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THE INSIDE TRACK | THE HOT CORNER

A consumer's guide to the best and worst of sports media and merchandise. Ground rules: If it can be read, played, heard, observed, worn, viewed, dialed or downloaded, it's in play here.

January 06, 1998|BILL SHAIKIN

What: Anaheim Angels' web site.

Address: www.angelsbaseball.com.

Food critics shy away from reviewing a restaurant within weeks of its grand opening, allowing time for operators to work out the kinks. In that spirit, we consider the colorful web site the Angels opened last month a work in progress.

By unveiling their site now, the Angels hope to help fans get quick answers to common questions about the 1998 schedule, tickets, seating and stadium renovation. Fans can buy tickets online--but not merchandise, a temporary wound to Disney's beloved synergy--and review snapshots of stadium construction and artists' renderings of the completed project.

They can also read about their favorite players, but the section needs updates. There is detailed information on returning players--did you know Chuck Finley threw 2,758 pitches last season?--but the site offers more on bullpen catcher Mick Billmeyer than on newly acquired designated hitter Cecil Fielder.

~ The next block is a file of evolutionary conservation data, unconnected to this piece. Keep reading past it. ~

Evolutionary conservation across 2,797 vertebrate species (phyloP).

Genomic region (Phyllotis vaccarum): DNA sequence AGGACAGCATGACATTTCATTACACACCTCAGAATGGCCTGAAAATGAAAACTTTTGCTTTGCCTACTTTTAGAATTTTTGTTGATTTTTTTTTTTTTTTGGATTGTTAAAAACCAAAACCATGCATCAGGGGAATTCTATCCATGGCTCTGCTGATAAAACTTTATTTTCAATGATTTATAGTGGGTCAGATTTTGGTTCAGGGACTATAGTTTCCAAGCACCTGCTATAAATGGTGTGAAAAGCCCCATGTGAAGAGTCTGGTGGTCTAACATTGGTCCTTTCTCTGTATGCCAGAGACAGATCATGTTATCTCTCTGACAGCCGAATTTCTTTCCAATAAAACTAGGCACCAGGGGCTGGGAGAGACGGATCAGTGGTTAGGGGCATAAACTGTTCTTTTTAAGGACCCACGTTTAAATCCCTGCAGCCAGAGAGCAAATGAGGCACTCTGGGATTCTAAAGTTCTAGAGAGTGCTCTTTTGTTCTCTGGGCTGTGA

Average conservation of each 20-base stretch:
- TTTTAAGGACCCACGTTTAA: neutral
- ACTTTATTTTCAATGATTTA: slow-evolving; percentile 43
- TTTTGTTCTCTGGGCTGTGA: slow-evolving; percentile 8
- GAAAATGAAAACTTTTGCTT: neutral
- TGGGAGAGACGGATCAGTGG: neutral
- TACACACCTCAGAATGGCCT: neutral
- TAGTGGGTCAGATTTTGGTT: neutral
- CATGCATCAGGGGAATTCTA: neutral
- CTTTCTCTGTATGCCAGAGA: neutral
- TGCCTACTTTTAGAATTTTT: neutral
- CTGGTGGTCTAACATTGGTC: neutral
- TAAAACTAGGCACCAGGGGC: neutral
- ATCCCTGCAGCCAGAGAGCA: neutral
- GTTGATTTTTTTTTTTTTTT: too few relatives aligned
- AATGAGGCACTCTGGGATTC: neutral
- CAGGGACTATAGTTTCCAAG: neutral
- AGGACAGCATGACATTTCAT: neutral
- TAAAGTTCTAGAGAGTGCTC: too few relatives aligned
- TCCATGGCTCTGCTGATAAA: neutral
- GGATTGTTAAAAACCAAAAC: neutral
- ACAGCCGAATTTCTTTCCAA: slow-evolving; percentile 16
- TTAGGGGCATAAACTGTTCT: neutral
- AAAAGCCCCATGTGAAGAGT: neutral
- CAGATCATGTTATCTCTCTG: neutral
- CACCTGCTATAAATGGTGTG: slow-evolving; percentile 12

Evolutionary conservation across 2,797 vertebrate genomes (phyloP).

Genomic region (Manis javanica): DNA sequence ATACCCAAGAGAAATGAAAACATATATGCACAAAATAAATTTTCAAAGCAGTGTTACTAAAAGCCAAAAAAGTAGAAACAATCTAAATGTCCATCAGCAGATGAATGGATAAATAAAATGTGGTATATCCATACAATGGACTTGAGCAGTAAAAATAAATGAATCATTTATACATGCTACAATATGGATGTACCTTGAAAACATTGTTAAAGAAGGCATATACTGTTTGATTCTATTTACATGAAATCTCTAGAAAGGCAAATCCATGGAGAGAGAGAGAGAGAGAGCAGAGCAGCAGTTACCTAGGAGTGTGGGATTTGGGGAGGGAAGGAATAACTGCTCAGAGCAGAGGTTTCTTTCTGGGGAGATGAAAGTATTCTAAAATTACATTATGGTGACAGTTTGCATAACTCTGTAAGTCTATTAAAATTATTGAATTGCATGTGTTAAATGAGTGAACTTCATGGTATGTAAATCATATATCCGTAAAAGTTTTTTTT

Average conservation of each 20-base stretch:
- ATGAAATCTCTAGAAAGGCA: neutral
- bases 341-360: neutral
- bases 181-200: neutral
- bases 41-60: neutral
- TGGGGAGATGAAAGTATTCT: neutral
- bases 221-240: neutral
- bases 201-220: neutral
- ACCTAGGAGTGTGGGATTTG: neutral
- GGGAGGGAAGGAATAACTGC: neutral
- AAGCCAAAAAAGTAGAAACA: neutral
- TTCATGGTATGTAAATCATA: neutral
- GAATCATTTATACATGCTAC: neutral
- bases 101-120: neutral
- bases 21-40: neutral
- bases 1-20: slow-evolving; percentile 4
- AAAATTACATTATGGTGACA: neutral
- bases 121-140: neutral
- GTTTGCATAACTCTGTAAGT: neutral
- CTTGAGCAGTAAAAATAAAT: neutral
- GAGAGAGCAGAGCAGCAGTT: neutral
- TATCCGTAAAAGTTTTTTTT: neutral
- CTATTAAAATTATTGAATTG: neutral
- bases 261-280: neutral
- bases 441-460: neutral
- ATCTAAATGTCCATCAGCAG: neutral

The Angels promise to supplement the site with an online team store, team history and statistics, player features, community events, live game broadcasts in English and Spanish and "chat sessions with Angels' players, coaches and front office personal."

Don't miss the links to the sites of the Angels' minor league affiliates. The Cedar Rapids site offers links to more than 3,000 baseball-related sites. The Lake Elsinore site presents a delightful and charming kids' story explaining how Hamlet, the blue sea serpent that serves as team mascot, migrated from Denmark to Lake Elsinore.

The Angels couldn't call their site angels.com because that name was already reserved for a network of disaster response volunteers. The Angels also missed out on halos.com. Nolan Ryan does not appear at that site but scientists do, arguing that halo-shaped rings of the element polonium, preserved in granite, support the Biblical account of instant creation of the Earth.

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